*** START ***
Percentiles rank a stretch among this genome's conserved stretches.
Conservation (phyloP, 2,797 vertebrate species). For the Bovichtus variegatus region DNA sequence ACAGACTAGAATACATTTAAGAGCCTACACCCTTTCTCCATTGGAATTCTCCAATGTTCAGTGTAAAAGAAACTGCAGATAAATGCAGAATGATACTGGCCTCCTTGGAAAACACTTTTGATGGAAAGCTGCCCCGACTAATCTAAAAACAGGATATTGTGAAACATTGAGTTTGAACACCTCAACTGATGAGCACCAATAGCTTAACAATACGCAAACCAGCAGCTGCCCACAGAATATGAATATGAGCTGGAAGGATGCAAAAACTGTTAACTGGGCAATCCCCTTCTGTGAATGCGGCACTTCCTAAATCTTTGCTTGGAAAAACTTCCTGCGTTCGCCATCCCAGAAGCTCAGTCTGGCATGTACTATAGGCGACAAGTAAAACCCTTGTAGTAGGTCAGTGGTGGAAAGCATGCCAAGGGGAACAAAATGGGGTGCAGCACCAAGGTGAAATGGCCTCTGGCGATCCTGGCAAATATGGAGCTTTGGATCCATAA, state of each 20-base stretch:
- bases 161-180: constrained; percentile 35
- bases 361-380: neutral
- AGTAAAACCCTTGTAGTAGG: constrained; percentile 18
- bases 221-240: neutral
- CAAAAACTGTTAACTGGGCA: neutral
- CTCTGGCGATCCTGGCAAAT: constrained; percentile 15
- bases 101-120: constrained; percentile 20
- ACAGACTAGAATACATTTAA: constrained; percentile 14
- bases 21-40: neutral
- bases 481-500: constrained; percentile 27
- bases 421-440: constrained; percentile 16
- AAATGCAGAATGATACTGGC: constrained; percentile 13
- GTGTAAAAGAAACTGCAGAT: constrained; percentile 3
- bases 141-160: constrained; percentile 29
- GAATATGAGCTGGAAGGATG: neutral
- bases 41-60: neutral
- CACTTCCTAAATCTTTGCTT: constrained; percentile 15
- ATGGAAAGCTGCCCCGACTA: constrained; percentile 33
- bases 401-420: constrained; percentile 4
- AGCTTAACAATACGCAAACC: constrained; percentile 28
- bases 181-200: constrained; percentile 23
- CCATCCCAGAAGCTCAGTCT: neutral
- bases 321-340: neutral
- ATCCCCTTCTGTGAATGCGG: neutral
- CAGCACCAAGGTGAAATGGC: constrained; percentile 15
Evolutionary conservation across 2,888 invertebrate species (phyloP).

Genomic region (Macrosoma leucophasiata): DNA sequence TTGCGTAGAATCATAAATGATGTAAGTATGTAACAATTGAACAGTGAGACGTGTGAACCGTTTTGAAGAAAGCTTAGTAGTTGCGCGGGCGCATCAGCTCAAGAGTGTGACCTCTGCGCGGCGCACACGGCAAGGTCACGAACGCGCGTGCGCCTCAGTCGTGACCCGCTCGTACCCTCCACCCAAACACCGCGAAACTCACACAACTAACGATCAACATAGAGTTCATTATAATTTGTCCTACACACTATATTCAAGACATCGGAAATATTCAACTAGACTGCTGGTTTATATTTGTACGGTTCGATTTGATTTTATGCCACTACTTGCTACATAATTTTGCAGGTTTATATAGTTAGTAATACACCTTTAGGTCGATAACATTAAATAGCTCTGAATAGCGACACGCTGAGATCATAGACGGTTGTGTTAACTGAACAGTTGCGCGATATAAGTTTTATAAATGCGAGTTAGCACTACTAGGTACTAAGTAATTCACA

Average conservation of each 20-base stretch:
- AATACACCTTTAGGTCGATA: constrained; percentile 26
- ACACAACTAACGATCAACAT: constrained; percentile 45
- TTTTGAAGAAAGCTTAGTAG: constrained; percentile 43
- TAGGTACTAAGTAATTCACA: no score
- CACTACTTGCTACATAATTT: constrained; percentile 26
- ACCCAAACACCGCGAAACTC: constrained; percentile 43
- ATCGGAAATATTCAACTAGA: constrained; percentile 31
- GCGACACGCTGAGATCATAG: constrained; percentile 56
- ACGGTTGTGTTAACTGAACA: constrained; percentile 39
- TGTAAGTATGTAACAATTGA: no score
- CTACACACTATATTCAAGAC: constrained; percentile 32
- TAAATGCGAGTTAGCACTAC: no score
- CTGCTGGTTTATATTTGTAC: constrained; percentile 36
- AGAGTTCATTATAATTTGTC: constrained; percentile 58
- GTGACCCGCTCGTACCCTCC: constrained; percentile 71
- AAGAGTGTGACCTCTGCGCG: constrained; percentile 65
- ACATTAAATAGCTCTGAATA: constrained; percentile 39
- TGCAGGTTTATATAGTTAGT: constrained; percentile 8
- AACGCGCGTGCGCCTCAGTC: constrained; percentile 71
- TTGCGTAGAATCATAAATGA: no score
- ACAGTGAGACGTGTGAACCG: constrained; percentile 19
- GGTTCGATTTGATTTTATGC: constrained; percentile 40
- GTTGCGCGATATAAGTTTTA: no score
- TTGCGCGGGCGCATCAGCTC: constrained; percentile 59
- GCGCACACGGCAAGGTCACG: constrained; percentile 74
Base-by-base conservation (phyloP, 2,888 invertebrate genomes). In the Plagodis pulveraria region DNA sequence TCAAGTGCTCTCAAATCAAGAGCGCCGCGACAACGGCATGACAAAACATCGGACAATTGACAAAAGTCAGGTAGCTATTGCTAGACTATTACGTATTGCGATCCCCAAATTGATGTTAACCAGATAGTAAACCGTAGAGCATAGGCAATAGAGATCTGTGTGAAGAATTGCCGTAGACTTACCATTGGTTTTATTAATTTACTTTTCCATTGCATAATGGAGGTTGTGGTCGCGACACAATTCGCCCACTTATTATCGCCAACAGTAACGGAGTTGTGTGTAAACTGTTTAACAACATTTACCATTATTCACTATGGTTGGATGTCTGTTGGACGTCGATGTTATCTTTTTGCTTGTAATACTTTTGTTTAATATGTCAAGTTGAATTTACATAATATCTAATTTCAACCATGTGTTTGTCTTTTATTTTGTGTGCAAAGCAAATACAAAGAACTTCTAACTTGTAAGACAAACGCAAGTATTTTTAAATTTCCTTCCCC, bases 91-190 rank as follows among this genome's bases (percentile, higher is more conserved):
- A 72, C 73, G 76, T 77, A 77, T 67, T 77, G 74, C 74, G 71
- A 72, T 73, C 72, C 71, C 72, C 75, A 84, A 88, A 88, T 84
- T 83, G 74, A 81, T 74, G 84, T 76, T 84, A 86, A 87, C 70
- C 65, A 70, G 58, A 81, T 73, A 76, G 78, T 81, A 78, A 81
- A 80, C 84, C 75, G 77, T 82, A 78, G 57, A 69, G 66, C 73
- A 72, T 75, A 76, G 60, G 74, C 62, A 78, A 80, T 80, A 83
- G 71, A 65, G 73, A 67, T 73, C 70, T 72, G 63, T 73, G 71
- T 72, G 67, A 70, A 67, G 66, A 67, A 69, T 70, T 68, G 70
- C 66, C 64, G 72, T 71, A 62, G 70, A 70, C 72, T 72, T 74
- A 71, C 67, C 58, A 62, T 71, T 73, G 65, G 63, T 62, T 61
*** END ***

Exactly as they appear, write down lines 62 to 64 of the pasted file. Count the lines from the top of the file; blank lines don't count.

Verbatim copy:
- A 72, T 75, A 76, G 60, G 74, C 62, A 78, A 80, T 80, A 83
- G 71, A 65, G 73, A 67, T 73, C 70, T 72, G 63, T 73, G 71
- T 72, G 67, A 70, A 67, G 66, A 67, A 69, T 70, T 68, G 70